The Browns' interest in Gerald McCoy remains real.

We reported the interest shortly after GM John Dorsey came away from the draft without having picked a defensive lineman.

We believe the team remains quite interested in adding the six-time Pro Bowler to what could be a championship defensive line.

We also believe the Browns continue to view obtaining McCoy as realistic, with the issue not tied to his projected production, but to money issues that have a chance to be resolved.

The Tampa Bay Buccaneers owe McCoy $13 million if he is with them in 2019 and have him under contract for a bit less than $13 million for 2020 and 2021.

More than likely, no one else in the league (Browns included) would touch that, and the cap-strapped Buccaneers flat out can't afford it.

A neck injury suffered by Buccaneers defensive end Jason Pierre-Paul in a single-car crash this week doesn't change the Browns' interest in McCoy, or the Buccaneers' difficulty in paying McCoy, if they even want to.

It becomes a waiting game. The Buccaneers can hope to get something for McCoy in a trade, which presumably would include the defensive tackle accepting in advance a reworked contract.

It gets complicated if the Bucs carry McCoy into training camp trying to ride out the possibility of a trade. If no swap is done, they would either have to find a way to fit him into a near-impossible budget, or release him while getting nothing in return, at which point he would become a free agent.

It is clear the Browns are interested in McCoy. It is clear they think they have a chance.

It is less clear what course they are following to get him, and whether they believe he could be secured as a free agent.

The Buccaneers are weak at running back, and the Browns might deem Duke Johnson somewhat expendable, but that is a dicey situation for the Browns, who need help behind Nick Chubb while Kareem Hunt serves an eight-game suspension.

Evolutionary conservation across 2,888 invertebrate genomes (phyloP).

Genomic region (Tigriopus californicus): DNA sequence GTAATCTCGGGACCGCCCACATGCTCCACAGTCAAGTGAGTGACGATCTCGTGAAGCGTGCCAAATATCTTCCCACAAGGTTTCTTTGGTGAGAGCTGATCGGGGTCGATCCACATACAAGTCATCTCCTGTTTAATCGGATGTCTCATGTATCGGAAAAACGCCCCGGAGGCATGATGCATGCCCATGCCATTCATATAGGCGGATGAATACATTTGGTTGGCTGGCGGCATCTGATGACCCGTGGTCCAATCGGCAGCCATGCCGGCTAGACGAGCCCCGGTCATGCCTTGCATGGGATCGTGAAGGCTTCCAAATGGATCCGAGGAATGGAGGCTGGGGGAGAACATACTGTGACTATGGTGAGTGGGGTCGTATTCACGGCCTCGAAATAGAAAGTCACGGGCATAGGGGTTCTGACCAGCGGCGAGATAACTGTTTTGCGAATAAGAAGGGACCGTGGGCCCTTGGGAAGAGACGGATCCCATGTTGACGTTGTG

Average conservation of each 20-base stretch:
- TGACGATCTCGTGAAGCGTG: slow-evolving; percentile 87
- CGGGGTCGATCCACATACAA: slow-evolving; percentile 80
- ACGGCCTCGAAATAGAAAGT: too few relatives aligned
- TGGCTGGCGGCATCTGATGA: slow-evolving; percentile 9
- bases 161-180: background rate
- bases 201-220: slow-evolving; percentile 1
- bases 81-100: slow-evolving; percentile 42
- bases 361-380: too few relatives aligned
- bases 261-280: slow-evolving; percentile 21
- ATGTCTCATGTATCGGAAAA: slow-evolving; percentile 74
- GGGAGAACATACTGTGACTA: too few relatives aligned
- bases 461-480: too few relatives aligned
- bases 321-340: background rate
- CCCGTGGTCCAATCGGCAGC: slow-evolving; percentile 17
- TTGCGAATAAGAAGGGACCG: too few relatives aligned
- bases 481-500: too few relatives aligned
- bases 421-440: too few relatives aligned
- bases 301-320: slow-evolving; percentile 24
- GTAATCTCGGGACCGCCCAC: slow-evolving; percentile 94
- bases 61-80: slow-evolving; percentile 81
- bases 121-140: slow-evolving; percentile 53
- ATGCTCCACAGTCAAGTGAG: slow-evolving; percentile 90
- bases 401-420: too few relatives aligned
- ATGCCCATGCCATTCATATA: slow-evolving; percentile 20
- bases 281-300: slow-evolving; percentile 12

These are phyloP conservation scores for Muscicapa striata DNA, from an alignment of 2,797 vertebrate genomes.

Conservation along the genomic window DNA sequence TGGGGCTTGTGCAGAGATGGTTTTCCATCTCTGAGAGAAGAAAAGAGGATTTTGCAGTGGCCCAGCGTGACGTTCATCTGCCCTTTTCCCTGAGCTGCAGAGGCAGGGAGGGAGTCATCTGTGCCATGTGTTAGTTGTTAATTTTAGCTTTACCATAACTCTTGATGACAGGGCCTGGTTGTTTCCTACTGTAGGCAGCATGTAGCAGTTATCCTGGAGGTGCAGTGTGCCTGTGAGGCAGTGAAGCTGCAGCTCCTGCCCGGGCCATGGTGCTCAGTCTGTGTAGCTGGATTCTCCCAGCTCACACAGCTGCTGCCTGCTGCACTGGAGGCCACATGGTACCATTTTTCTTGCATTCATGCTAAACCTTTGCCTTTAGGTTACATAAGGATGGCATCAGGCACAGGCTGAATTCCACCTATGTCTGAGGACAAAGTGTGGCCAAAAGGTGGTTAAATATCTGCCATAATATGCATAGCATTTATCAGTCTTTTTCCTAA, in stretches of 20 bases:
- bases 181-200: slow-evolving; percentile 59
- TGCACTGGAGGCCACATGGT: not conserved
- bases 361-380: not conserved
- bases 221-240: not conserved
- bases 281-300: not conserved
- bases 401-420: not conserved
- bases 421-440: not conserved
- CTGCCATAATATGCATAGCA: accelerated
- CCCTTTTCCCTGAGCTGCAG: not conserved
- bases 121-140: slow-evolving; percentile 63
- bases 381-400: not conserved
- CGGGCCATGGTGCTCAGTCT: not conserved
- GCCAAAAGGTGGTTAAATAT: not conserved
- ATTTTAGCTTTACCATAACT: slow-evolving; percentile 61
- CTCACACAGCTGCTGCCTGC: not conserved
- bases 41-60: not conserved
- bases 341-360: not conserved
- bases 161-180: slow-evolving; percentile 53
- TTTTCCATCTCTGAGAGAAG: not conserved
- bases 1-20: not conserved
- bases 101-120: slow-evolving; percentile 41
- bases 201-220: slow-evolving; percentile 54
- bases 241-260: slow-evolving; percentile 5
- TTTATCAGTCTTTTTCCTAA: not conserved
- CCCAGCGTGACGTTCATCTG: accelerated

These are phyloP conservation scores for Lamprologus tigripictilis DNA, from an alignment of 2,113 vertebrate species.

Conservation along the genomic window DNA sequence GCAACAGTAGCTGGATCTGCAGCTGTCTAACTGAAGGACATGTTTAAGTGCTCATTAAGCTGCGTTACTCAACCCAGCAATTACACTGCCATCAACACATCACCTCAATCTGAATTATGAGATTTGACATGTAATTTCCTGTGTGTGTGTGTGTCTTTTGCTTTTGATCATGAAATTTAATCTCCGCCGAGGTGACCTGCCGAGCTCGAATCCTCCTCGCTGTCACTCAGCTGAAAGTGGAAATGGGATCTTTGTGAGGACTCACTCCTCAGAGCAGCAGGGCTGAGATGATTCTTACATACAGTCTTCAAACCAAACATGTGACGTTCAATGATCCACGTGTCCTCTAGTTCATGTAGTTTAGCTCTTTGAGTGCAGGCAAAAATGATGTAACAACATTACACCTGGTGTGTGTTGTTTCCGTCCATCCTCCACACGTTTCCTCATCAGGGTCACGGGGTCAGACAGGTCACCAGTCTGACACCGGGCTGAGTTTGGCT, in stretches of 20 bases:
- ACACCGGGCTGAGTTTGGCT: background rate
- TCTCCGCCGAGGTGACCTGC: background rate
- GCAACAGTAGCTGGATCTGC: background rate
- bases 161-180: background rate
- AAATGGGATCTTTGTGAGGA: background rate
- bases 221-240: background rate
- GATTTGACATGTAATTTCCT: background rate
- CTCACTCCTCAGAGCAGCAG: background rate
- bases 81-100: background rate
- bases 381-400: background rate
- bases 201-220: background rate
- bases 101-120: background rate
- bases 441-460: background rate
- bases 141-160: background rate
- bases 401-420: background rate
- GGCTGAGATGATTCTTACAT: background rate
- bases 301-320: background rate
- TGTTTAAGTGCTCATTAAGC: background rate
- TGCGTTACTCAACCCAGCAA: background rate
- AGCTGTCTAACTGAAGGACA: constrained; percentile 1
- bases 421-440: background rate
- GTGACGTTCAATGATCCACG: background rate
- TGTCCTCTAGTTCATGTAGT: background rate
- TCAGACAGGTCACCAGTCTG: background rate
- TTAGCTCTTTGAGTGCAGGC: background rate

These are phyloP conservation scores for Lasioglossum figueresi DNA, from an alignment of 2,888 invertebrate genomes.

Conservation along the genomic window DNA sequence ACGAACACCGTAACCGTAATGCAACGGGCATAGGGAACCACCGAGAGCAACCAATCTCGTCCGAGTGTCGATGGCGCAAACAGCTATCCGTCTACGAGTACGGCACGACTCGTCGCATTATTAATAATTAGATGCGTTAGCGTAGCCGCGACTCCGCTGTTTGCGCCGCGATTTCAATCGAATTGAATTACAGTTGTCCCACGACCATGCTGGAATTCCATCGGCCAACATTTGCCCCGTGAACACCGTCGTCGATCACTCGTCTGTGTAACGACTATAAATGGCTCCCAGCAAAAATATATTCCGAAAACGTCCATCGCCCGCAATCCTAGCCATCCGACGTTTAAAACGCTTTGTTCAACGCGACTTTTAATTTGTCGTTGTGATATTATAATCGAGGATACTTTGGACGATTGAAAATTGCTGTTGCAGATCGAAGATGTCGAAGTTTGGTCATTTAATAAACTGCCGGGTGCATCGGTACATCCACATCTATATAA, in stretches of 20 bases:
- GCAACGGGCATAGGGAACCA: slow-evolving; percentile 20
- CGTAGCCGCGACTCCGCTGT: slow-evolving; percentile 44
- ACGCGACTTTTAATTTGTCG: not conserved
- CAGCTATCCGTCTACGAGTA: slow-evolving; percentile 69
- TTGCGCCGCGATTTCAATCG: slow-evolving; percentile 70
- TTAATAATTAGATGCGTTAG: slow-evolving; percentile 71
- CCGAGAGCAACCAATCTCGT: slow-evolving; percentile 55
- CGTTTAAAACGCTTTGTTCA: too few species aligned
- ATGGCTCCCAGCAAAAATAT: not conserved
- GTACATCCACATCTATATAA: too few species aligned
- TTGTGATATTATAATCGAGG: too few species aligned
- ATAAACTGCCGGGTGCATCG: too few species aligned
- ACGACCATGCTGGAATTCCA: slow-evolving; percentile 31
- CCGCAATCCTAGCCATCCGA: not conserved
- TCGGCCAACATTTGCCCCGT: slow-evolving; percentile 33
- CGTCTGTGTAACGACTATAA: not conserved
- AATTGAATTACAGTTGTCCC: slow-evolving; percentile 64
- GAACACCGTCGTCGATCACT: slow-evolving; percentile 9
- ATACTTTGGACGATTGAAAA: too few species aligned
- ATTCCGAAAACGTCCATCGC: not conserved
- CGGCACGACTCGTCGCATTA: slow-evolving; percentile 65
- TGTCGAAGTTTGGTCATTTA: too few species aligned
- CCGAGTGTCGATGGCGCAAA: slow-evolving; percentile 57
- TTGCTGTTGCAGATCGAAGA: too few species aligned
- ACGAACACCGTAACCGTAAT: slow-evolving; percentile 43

Recently, Joe Thomas joined the Browns' in-house radio show to talk about McCoy. Thomas was all for acquiring him if there is a reasonable way to do it. The 10-time Pro Bowl left tackle said he knows McCoy “well,” seeing him as an exemplary leader who can still play.

McCoy, who won't turn 32 until February, played college ball for Baker Mayfield's alma mater, Oklahoma, for a head coach, Bob Stoops, who grew up in Northeast Ohio.

Like Thomas, McCoy was a No. 3 overall draft pick. He has spent his entire nine-year career with the Bucs, with individual success galore but meager results from a team perspective. With him, starting in 2010, the Buccaneers have gone 10-6, 4-12, 7-9, 4-12, 2-14, 6-10, 9-7, 5-11 and 5-11. They have not been to the playoffs.

Dorsey's work as GM has changed the Browns' narrative.

While viewing a McCoy acquisition as realistic, the Browns are planning to make do with what they have, if they have to. And what they have already is part of the newfound optimism.

If McCoy is added, he would be part of a potential super line.

Butch Davis, a former defensive lineman and defensive line coach, tried to make the defensive line the Browns' strength in the early 2000s when he was their coach.

Davis' attempts and what Dorsey is trying bear comparing.

The 2019 Browns have 2017 No. 1 overall pick Myles Garrett at defensive end. He is coming off a 12.5-sack, Pro Bowl year. Davis had a No. 1 overall pick at end, but Courtney Brown was plagued by injuries and had only 12.5 sacks combined in four seasons under Davis.

The 2019 Browns' other end is trade acquisition Olivier Vernon, who filled in for Khalil Mack as an injury replacement in the most recent Pro Bowl. In 2002, Davis' second season, he brought in end Kenard Lang, who had been a No. 17 overall draft pick in 1997. Lang never got to a Pro Bowl.

Davis drafted one of his defensive tackles, Gerard Warren, at No. 3 overall in 2001. Warren had a long career but never turned into the impact player who convinced Davis not to bother drafting LaDainian Tomlinson. Davis inherited the other defensive tackle, Orpheus Roye, who stands as one of the Browns' better expansion-era players.

In Davis' final, ill-fated season of 2004, he acquired end Ebenezer Ekuban, who had been a first-round pick by the Dallas Cowboys in 1999. He never went to a Pro Bowl, and the defensive line as a whole never became what Davis imagined.

The 2019 Browns' top defensive tackles are free agency pick-up Sheldon Richardson, a former No. 13 overall draft pick who has been to a Pro Bowl, and third-year Brown Larry Ogunjobi, one of the draft picks the Sashi Brown regime appears to have gotten right.

Lump together what the '19 team already has, and it looks like a rather nice collection.

But depth is an issue. Keeping high-level players on the field becomes even more of an issue if there is an injury.

The Browns remain in good salary-cap shape and can afford to pay McCoy reasonable market value. But they wouldn't just be adding him. The thought would be to juice up the synergy of the entire group.

And they are thinking about it. Still.